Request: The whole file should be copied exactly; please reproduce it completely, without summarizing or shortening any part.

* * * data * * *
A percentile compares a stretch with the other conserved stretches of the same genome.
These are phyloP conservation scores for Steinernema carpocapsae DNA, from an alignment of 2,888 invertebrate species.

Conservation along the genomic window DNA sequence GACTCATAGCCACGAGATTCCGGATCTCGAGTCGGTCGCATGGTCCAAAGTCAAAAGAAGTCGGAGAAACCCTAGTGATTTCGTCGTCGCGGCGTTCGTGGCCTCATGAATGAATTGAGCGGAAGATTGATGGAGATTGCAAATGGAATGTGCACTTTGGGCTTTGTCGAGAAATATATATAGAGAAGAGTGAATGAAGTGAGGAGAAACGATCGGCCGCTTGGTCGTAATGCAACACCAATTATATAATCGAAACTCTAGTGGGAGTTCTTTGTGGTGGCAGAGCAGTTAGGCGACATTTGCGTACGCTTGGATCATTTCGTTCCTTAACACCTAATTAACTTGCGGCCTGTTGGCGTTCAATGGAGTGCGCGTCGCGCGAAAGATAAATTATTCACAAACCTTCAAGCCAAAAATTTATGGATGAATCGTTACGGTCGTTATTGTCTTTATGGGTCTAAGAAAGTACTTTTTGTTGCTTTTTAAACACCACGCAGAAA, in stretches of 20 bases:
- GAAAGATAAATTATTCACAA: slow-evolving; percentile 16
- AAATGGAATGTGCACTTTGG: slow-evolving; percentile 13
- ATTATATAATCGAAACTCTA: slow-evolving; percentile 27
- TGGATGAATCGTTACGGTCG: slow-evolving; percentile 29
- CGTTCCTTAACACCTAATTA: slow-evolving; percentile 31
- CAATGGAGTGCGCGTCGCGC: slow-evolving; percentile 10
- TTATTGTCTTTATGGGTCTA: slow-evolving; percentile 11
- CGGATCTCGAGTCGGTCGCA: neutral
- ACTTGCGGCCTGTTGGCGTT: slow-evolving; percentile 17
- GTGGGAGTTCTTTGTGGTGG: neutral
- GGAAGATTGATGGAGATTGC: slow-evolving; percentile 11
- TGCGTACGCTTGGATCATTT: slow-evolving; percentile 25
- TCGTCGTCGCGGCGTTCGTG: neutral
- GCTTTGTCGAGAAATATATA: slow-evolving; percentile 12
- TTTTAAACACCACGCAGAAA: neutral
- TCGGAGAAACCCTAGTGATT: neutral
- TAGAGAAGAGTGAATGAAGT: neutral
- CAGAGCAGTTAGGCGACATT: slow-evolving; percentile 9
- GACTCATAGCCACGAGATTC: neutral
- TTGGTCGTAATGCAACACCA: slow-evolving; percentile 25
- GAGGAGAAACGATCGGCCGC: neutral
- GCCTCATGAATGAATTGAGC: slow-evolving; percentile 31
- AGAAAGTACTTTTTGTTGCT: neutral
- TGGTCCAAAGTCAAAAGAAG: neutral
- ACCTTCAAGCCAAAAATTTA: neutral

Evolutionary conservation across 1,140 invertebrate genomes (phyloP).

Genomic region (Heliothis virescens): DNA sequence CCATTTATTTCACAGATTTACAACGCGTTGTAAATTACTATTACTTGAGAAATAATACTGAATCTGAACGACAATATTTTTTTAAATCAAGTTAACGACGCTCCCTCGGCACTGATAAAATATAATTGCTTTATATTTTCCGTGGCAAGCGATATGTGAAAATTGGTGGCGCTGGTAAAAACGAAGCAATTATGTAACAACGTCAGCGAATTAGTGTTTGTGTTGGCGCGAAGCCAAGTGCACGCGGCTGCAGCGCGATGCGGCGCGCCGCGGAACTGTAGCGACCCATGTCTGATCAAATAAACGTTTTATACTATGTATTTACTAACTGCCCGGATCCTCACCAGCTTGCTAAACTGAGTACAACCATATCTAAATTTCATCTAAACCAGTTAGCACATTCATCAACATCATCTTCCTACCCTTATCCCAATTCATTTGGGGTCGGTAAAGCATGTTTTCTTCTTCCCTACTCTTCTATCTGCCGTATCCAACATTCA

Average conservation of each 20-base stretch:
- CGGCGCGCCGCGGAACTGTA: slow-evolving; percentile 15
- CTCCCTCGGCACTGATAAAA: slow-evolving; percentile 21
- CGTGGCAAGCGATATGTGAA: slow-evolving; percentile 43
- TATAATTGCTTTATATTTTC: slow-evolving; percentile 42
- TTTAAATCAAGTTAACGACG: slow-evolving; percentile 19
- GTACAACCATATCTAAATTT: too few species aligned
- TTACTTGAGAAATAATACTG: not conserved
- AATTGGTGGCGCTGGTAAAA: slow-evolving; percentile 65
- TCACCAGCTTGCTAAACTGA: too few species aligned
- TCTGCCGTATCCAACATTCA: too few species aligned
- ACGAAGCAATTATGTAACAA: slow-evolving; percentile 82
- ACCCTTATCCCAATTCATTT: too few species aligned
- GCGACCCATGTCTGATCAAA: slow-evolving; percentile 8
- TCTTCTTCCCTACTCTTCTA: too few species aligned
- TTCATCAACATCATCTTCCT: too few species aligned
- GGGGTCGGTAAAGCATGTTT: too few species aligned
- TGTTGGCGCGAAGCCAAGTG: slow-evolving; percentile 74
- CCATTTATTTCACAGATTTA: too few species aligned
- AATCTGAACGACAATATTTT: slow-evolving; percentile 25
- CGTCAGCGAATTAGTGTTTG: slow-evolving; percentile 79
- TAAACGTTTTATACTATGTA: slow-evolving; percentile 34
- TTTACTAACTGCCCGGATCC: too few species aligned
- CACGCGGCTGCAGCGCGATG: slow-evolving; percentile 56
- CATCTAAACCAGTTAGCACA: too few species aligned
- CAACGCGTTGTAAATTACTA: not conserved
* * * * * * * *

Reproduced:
A percentile compares a stretch with the other conserved stretches of the same genome.
These are phyloP conservation scores for Steinernema carpocapsae DNA, from an alignment of 2,888 invertebrate species.

Conservation along the genomic window DNA sequence GACTCATAGCCACGAGATTCCGGATCTCGAGTCGGTCGCATGGTCCAAAGTCAAAAGAAGTCGGAGAAACCCTAGTGATTTCGTCGTCGCGGCGTTCGTGGCCTCATGAATGAATTGAGCGGAAGATTGATGGAGATTGCAAATGGAATGTGCACTTTGGGCTTTGTCGAGAAATATATATAGAGAAGAGTGAATGAAGTGAGGAGAAACGATCGGCCGCTTGGTCGTAATGCAACACCAATTATATAATCGAAACTCTAGTGGGAGTTCTTTGTGGTGGCAGAGCAGTTAGGCGACATTTGCGTACGCTTGGATCATTTCGTTCCTTAACACCTAATTAACTTGCGGCCTGTTGGCGTTCAATGGAGTGCGCGTCGCGCGAAAGATAAATTATTCACAAACCTTCAAGCCAAAAATTTATGGATGAATCGTTACGGTCGTTATTGTCTTTATGGGTCTAAGAAAGTACTTTTTGTTGCTTTTTAAACACCACGCAGAAA, in stretches of 20 bases:
- GAAAGATAAATTATTCACAA: slow-evolving; percentile 16
- AAATGGAATGTGCACTTTGG: slow-evolving; percentile 13
- ATTATATAATCGAAACTCTA: slow-evolving; percentile 27
- TGGATGAATCGTTACGGTCG: slow-evolving; percentile 29
- CGTTCCTTAACACCTAATTA: slow-evolving; percentile 31
- CAATGGAGTGCGCGTCGCGC: slow-evolving; percentile 10
- TTATTGTCTTTATGGGTCTA: slow-evolving; percentile 11
- CGGATCTCGAGTCGGTCGCA: neutral
- ACTTGCGGCCTGTTGGCGTT: slow-evolving; percentile 17
- GTGGGAGTTCTTTGTGGTGG: neutral
- GGAAGATTGATGGAGATTGC: slow-evolving; percentile 11
- TGCGTACGCTTGGATCATTT: slow-evolving; percentile 25
- TCGTCGTCGCGGCGTTCGTG: neutral
- GCTTTGTCGAGAAATATATA: slow-evolving; percentile 12
- TTTTAAACACCACGCAGAAA: neutral
- TCGGAGAAACCCTAGTGATT: neutral
- TAGAGAAGAGTGAATGAAGT: neutral
- CAGAGCAGTTAGGCGACATT: slow-evolving; percentile 9
- GACTCATAGCCACGAGATTC: neutral
- TTGGTCGTAATGCAACACCA: slow-evolving; percentile 25
- GAGGAGAAACGATCGGCCGC: neutral
- GCCTCATGAATGAATTGAGC: slow-evolving; percentile 31
- AGAAAGTACTTTTTGTTGCT: neutral
- TGGTCCAAAGTCAAAAGAAG: neutral
- ACCTTCAAGCCAAAAATTTA: neutral

Evolutionary conservation across 1,140 invertebrate genomes (phyloP).

Genomic region (Heliothis virescens): DNA sequence CCATTTATTTCACAGATTTACAACGCGTTGTAAATTACTATTACTTGAGAAATAATACTGAATCTGAACGACAATATTTTTTTAAATCAAGTTAACGACGCTCCCTCGGCACTGATAAAATATAATTGCTTTATATTTTCCGTGGCAAGCGATATGTGAAAATTGGTGGCGCTGGTAAAAACGAAGCAATTATGTAACAACGTCAGCGAATTAGTGTTTGTGTTGGCGCGAAGCCAAGTGCACGCGGCTGCAGCGCGATGCGGCGCGCCGCGGAACTGTAGCGACCCATGTCTGATCAAATAAACGTTTTATACTATGTATTTACTAACTGCCCGGATCCTCACCAGCTTGCTAAACTGAGTACAACCATATCTAAATTTCATCTAAACCAGTTAGCACATTCATCAACATCATCTTCCTACCCTTATCCCAATTCATTTGGGGTCGGTAAAGCATGTTTTCTTCTTCCCTACTCTTCTATCTGCCGTATCCAACATTCA

Average conservation of each 20-base stretch:
- CGGCGCGCCGCGGAACTGTA: slow-evolving; percentile 15
- CTCCCTCGGCACTGATAAAA: slow-evolving; percentile 21
- CGTGGCAAGCGATATGTGAA: slow-evolving; percentile 43
- TATAATTGCTTTATATTTTC: slow-evolving; percentile 42
- TTTAAATCAAGTTAACGACG: slow-evolving; percentile 19
- GTACAACCATATCTAAATTT: too few species aligned
- TTACTTGAGAAATAATACTG: not conserved
- AATTGGTGGCGCTGGTAAAA: slow-evolving; percentile 65
- TCACCAGCTTGCTAAACTGA: too few species aligned
- TCTGCCGTATCCAACATTCA: too few species aligned
- ACGAAGCAATTATGTAACAA: slow-evolving; percentile 82
- ACCCTTATCCCAATTCATTT: too few species aligned
- GCGACCCATGTCTGATCAAA: slow-evolving; percentile 8
- TCTTCTTCCCTACTCTTCTA: too few species aligned
- TTCATCAACATCATCTTCCT: too few species aligned
- GGGGTCGGTAAAGCATGTTT: too few species aligned
- TGTTGGCGCGAAGCCAAGTG: slow-evolving; percentile 74
- CCATTTATTTCACAGATTTA: too few species aligned
- AATCTGAACGACAATATTTT: slow-evolving; percentile 25
- CGTCAGCGAATTAGTGTTTG: slow-evolving; percentile 79
- TAAACGTTTTATACTATGTA: slow-evolving; percentile 34
- TTTACTAACTGCCCGGATCC: too few species aligned
- CACGCGGCTGCAGCGCGATG: slow-evolving; percentile 56
- CATCTAAACCAGTTAGCACA: too few species aligned
- CAACGCGTTGTAAATTACTA: not conserved